Casemix was introduced in the late 1970’s in New Jersey in the USA, following the design and development of Diagnosis Related Groups (DRGs) by Yale University. The motivation for developing the DRGs was to create an effective framework for monitoring the quality of care and the utilization of services in hospitals. The New Jersey Department of Health initiated the use of DRGs to pay hospitals for each patient treated. In 1983 the American Congress amended the Social Security Act to include a national DRG based prospective payment system for all Medicare patients. Since then, Casemix has spread to every continent throughout the world. Although each country has a different version of Casemix, they are all built from the same foundations.
Casemix systems are used in different countries for a variety of purposes – clinical review, funding, monitoring, comparison, management, hospital planning and national planning. Internationally, Casemix is used for acute care, sub-acute, non-acute – everything from funding acute hospitals to evaluating nursing home care.
Around the world, hundreds of organisations, and thousands of clinicians, managers, statisticians and funders, all cooperate (in a way rarely seen in any other line of business), sharing data and ideas. Every year international conferences are held to seek peer review on ongoing developments. Specificially, the Patient Classification Systems International organisation host an international conference annually on Casemix related classifications systems.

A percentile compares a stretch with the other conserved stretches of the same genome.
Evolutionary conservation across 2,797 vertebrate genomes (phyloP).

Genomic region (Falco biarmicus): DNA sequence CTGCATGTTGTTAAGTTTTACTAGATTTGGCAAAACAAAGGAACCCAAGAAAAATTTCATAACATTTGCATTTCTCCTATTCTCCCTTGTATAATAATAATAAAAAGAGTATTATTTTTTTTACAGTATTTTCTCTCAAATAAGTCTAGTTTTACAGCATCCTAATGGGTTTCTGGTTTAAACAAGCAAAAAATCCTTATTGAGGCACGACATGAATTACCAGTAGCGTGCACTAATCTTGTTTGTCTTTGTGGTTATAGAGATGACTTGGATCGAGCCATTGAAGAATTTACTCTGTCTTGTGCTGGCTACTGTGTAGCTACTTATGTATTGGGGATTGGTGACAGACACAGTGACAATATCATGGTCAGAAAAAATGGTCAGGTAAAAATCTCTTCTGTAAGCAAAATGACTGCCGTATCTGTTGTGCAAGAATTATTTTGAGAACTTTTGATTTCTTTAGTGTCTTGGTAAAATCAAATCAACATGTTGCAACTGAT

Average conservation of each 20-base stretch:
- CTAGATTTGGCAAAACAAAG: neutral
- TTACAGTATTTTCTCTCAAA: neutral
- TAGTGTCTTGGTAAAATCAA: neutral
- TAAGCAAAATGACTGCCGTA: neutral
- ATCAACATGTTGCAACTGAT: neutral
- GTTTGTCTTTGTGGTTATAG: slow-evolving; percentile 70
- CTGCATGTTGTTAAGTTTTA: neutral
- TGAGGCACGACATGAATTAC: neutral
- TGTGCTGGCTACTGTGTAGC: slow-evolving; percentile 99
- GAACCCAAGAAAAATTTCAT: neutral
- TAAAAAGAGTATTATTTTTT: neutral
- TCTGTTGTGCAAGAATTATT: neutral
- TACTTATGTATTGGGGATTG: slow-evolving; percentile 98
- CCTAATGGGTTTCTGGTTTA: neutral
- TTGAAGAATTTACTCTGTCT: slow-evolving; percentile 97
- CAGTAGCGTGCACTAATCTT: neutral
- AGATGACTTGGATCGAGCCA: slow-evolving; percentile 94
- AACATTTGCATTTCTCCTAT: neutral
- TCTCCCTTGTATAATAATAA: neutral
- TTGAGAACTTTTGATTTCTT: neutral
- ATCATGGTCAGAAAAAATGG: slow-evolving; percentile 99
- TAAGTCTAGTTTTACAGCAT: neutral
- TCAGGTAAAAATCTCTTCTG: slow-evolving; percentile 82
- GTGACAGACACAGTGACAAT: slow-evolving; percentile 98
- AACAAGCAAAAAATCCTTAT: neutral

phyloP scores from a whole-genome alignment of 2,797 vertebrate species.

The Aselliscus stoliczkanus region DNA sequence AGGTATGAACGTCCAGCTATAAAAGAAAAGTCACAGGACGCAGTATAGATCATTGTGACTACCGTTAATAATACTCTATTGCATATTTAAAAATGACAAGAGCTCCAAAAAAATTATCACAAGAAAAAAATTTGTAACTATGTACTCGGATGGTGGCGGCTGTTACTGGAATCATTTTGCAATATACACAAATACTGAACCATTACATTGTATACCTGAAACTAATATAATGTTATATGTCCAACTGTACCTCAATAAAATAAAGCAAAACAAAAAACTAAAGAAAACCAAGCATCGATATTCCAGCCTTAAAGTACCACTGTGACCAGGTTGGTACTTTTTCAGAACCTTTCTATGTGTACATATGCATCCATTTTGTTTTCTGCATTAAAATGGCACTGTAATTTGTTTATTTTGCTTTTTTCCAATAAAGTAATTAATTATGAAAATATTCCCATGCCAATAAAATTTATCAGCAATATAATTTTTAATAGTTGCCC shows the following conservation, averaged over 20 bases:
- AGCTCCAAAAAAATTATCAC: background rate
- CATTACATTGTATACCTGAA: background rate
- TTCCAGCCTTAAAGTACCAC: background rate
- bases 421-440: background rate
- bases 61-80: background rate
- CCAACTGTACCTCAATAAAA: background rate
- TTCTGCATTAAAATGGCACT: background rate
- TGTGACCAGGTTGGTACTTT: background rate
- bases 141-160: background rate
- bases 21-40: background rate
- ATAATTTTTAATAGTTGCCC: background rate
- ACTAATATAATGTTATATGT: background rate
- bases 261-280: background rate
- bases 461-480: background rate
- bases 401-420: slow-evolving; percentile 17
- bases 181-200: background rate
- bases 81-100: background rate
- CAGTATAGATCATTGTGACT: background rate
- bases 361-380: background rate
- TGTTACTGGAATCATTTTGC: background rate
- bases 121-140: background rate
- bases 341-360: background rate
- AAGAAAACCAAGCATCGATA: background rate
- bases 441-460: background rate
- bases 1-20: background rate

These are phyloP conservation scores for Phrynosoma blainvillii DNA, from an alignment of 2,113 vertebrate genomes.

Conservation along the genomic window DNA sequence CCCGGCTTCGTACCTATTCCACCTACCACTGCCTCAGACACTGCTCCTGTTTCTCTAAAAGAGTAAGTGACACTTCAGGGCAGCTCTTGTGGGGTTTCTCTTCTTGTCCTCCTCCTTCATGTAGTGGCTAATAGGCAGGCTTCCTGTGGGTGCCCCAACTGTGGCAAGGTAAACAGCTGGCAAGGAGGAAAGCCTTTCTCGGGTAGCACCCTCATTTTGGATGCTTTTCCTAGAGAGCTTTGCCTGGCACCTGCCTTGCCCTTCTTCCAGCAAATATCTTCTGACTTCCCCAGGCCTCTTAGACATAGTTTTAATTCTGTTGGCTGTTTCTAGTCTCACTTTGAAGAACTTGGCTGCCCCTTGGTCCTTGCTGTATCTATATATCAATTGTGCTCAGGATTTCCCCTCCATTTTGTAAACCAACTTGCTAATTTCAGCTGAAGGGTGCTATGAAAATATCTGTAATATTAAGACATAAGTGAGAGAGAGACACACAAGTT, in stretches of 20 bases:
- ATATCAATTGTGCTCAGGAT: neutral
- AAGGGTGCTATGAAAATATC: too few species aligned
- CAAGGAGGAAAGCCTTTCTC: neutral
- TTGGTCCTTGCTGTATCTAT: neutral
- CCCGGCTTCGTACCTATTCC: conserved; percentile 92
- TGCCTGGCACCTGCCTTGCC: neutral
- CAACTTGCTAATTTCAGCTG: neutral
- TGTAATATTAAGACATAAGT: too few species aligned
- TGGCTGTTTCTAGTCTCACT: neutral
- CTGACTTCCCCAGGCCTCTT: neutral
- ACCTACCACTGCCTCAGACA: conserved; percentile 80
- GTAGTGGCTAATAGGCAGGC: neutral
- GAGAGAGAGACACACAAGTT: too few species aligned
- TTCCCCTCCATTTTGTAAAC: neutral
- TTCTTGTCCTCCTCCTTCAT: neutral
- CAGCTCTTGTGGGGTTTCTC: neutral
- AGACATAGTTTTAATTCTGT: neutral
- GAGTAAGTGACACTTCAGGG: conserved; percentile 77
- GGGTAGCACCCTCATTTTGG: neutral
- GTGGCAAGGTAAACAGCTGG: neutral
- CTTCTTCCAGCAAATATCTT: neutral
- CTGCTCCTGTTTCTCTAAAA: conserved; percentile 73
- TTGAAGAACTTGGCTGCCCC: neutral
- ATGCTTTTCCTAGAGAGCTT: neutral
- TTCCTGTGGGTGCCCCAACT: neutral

The Irish Casemix Programme has particular strong links to with many other countries programmes. Click on the following to find out more about Casemix systems in other countries:
- German G-DRGs, INEK
- NHS England Payment by Results
- Information Centre NHS UK
- Dept of Health & Ageing, Australia
- Canadian Institute for Health Information
- American Health Care Association
- USA Centre for Health Statistics
- Norwegian Directorate of Health
- National Board of Health and Welfare Sweden
- The Netherlands Casemix System